While most of our cars were insured as “classics,” this one was going to be registered as a daily street vehicle, because everyone knows that fighting crime while schmoozing the ladies is a 24/7 job.
We also said “yes” when they asked about drunk driving arrests, because let’s face it, KITT without David Hasselhoff is like Sonny without Cher. Take away the star and the other one is pretty annoying.
Hasselhoff blends cheesiness and hunkiness (chunkiness?) like no one else.
We told her we had paid $59,000 for the car at auction, so she asked us if there were any “extras.”
The list of “extras” for the Knight Rider Trans-Am on Wikipedia was longer than Snoop Dogg’s rap sheet, so we just blurted out the first ones we saw. “We’ve installed ‘some’ special features, like an onboard computer, flame throwers, and tear gas launchers,” we said, expecting a quick hang up.
Instead, she emailed us a quote of $956.00 for six months ($1912.00 annually). It was too good (or too horrifying) to be true. David Hasselhoff driving drunkenly around our neighborhood with flamethrowers and tear gas grenades at his disposal!
A few minutes later, our phone rang again. “Sir, I just wanted to let you know that cars with flamethrowers are not something we would insure. You know, in case the flames came in contact with the gas line or something.”
We promised her we would de-activate the flame thrower.
4. 1981 DeLorean DMC-12 from Back To the Future
No list of cool cars could be complete without including the time-traveling DeLorean, the only car whose speedometer went up to 700 million miles per hour (186,000 feet per second for the geeks).
So we were surprised when we were able to insure the car for a measly $183.00 per year, provided we didn’t go more than 3,000 miles a year, which would be easy—considering it only took about 400 yards to hit the 88 miles per hour necessary to blast through the time/space continuum.
“You must understand that we are insuring it as a standard model,” said the insurance guy. “Any modifications you make to the vehicle must include a description, photos, and receipts.”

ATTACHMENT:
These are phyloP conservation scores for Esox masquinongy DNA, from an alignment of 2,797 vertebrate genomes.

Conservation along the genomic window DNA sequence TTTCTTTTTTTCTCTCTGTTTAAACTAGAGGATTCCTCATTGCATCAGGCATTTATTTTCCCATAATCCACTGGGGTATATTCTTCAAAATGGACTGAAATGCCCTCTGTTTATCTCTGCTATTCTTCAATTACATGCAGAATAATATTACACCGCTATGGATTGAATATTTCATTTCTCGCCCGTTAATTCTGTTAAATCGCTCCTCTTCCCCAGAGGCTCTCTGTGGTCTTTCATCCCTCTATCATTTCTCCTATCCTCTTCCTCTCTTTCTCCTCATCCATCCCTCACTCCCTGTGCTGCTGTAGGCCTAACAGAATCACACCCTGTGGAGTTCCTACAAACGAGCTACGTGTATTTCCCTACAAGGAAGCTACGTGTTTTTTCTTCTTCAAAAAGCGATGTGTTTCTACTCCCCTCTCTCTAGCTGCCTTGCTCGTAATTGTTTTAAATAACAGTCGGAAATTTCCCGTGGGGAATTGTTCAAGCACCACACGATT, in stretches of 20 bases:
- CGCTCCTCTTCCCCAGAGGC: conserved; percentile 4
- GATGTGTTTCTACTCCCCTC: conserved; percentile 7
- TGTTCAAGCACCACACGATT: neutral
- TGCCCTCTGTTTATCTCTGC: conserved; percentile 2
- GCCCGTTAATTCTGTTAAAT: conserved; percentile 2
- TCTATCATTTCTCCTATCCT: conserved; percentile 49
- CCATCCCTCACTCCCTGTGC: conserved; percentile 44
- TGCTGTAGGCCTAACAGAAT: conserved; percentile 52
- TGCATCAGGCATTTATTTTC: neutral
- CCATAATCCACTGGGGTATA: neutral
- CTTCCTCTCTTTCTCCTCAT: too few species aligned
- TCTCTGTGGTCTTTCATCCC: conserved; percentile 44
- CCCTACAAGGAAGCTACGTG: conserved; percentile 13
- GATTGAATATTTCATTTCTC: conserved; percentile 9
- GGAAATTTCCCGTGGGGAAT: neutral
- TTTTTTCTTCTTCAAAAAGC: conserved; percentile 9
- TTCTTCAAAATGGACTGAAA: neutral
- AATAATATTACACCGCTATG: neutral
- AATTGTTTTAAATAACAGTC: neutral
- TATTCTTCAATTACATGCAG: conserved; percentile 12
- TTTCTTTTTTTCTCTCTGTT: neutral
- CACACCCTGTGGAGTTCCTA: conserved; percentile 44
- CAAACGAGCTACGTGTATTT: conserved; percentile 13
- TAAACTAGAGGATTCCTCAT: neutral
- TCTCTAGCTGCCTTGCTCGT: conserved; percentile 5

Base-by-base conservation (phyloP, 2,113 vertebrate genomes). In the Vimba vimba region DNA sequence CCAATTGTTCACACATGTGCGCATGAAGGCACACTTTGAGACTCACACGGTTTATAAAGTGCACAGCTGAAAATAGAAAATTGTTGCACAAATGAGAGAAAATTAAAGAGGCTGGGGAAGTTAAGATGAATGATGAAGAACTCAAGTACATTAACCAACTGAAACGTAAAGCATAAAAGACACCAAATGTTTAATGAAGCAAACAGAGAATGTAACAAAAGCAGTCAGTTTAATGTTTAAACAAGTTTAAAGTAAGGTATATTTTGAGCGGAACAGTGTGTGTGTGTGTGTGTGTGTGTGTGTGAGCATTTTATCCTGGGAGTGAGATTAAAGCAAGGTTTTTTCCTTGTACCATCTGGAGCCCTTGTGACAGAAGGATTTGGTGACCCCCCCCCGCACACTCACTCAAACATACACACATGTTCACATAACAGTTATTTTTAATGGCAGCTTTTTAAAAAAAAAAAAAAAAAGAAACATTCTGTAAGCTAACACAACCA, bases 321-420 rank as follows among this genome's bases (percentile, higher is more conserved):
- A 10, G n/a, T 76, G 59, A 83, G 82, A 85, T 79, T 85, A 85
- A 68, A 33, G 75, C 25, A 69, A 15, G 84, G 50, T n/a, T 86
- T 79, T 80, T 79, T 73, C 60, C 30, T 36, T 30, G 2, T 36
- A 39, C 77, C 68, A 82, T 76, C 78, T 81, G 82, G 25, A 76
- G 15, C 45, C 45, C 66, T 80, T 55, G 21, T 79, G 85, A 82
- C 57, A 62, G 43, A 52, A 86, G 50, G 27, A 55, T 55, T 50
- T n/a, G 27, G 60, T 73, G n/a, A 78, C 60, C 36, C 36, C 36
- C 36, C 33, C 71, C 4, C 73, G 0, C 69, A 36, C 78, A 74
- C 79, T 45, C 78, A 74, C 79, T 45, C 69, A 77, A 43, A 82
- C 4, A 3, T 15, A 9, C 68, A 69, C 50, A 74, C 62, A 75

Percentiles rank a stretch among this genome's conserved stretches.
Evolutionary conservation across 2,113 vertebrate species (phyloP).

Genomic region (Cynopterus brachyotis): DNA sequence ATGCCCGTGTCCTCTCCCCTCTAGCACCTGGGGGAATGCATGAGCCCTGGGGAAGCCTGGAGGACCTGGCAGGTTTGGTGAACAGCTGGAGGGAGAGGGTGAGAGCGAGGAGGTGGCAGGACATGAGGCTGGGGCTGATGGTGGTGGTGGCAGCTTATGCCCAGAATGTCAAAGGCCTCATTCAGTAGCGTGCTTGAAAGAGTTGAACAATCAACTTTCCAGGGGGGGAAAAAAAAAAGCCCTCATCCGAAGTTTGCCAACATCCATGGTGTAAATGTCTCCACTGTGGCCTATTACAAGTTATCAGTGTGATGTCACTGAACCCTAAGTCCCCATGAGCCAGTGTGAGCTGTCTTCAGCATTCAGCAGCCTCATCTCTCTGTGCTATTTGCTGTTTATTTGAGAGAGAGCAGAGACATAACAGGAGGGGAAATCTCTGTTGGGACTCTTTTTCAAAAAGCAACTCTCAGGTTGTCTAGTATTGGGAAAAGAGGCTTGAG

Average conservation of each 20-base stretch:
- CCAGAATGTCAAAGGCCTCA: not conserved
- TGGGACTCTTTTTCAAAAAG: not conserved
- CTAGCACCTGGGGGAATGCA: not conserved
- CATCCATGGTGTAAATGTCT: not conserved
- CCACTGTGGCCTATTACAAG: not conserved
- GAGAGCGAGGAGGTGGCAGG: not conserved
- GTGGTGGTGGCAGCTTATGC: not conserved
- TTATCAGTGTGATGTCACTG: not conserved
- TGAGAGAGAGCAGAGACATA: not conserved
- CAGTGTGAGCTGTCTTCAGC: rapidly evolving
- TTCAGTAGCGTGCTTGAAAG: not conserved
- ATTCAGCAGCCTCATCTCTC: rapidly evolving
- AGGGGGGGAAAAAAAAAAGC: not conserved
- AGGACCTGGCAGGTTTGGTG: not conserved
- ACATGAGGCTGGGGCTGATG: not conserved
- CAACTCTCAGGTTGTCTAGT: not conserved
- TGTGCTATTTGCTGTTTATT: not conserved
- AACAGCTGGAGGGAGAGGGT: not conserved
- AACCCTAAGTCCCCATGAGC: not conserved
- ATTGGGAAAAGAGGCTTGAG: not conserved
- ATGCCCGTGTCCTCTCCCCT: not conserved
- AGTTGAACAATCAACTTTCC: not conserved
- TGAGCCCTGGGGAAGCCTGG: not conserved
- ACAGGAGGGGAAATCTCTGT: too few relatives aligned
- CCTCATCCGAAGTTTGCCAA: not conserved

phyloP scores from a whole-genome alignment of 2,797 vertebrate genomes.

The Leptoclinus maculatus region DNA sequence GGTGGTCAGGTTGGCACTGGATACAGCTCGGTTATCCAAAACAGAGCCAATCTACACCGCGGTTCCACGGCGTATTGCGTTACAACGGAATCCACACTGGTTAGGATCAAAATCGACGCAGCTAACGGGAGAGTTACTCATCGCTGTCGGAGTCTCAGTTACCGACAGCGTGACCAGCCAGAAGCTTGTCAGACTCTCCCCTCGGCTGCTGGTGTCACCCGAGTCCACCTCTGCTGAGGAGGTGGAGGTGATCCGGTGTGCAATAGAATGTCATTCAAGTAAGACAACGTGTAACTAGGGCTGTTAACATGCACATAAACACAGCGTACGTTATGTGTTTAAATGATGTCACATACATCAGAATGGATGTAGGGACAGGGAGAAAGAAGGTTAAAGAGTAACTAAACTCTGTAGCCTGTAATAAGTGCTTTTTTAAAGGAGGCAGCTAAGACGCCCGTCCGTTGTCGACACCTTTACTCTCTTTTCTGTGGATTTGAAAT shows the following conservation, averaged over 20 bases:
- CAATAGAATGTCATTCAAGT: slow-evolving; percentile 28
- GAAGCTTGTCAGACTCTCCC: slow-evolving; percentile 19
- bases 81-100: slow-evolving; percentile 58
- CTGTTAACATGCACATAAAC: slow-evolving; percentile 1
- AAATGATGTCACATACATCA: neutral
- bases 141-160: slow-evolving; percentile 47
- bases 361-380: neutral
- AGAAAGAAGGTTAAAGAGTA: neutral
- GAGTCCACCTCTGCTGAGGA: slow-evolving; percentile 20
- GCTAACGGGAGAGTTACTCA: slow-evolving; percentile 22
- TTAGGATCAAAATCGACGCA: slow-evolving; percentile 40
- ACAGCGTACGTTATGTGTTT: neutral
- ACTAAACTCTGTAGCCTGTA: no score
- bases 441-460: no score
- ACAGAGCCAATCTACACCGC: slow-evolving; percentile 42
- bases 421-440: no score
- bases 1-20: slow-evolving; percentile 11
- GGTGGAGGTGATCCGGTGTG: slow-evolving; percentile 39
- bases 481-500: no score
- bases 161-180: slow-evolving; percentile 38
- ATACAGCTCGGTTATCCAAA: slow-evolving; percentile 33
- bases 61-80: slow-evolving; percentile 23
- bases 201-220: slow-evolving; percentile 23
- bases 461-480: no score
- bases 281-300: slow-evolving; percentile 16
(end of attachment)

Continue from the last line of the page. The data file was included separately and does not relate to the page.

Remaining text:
“So if I upgrade to a new Flux capacitor, we’d better save the receipts, then,” we said.
“Yes, then forward them to us. Now, will you be garaging it?”
“Oh, yes,” we said. “We want to keep this one well out of sight.”
5. Herbie the Love Bug – 1963 VW Bug
“You’ve got to be kidding,” you might say. “How could you put a car named ‘Herbie’ on a list with James Bond, the Dukes, and the Baywatch guy? Herbie’s not cool.”
To which we say, au contraire, mon frère.
Not cool? Besides having a mind of his own, Herbie was the strong silent type, like a four-wheeled, tiny-engined Clint Eastwood.
How about winning the Monte Carlo and NASCAR races? How about being a bullfighter (Herbie Goes Bananas)? How about being a candidate for Vice President of the United States? (That hasn’t happened yet, but there are rumors).
But the ultimate test of a car’s coolness is this: do chicks dig it?
And the answer to that is a resounding – YES! Herbie is to women what, well—what chocolate is to women—only much sexier.
In fact, it is said that Lindsay Lohan’s problems began when Herbie dumped her for a Porsche.
But when we tried to insure him, Herbie got no respect from the polite young woman at the American Collectors Insurance.
“One hundred and fifty-eight dollars and fifty cents for the year,” she said. “And it can’t be used as a backup or a second car.”
The idea that Herbie would be relegated to backup car status was unfathomable to us, but what she said next made our hearts sink.
“And it can’t be used for racing.”
“Not even for a short race?” we asked. “Like, say, the Indy 500?”
“I’m sorry. No.”
“What about drag racing?”
She hung up. Some cars, it seems, are too cool to be insured.
Now that you know how much it would cost to buy car insurance for some of the coolest cars of all time why not see how much money you can save on YOUR car insurance?